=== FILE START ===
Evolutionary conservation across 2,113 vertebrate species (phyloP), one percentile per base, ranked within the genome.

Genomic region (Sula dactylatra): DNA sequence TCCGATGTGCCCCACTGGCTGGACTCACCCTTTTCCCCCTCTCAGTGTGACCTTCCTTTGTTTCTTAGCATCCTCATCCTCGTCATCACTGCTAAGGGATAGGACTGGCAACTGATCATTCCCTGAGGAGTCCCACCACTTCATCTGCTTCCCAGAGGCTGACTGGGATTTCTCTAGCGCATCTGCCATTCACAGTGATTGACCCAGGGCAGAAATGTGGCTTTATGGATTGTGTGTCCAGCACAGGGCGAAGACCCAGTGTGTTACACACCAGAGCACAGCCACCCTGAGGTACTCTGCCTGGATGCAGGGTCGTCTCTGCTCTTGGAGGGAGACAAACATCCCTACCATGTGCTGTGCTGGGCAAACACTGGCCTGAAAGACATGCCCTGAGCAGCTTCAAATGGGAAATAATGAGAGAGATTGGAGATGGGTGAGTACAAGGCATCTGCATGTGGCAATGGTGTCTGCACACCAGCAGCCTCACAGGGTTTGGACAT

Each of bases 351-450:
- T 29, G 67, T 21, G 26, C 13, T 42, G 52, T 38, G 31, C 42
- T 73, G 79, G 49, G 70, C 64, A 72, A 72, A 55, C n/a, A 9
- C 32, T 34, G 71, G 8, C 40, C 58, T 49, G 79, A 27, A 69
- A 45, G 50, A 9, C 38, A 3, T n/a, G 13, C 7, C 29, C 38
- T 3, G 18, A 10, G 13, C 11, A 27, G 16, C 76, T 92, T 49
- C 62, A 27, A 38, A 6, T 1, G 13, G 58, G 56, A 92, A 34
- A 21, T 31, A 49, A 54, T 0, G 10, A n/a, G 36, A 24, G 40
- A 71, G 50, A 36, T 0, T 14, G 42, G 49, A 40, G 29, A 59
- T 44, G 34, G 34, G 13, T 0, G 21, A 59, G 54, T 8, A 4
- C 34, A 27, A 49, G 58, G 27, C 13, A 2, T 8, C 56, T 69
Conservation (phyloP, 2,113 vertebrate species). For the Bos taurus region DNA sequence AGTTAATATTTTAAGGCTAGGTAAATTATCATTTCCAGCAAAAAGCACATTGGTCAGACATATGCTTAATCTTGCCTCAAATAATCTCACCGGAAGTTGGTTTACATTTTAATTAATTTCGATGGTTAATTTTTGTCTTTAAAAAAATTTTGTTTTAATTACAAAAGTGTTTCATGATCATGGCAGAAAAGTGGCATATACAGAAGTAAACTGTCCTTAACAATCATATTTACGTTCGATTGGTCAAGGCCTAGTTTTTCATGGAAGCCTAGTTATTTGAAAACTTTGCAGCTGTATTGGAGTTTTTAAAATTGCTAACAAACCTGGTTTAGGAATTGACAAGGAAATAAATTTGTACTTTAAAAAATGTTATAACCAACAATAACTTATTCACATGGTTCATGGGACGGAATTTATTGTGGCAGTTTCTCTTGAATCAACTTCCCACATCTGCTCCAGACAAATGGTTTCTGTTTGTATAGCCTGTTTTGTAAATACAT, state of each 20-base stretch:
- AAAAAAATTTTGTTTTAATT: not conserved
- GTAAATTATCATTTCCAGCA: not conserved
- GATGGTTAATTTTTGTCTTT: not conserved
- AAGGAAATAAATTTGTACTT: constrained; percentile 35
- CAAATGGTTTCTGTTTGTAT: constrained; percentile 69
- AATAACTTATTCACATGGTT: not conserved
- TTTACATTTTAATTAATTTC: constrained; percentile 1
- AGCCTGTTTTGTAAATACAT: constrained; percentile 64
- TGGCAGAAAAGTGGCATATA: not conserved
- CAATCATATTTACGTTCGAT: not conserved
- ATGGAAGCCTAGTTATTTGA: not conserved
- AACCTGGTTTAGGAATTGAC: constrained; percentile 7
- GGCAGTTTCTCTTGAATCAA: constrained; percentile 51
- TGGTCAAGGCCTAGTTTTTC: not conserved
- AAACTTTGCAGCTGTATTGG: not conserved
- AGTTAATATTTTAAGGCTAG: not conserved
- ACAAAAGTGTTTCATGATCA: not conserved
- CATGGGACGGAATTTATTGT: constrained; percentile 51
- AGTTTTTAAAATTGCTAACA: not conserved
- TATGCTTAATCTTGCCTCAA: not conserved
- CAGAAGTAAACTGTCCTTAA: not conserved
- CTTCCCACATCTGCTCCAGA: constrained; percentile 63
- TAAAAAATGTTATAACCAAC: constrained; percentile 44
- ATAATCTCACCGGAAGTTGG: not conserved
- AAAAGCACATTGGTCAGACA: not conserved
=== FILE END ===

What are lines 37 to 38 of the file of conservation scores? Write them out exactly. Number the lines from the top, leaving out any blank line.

- TAAAAAATGTTATAACCAAC: constrained; percentile 44
- ATAATCTCACCGGAAGTTGG: not conserved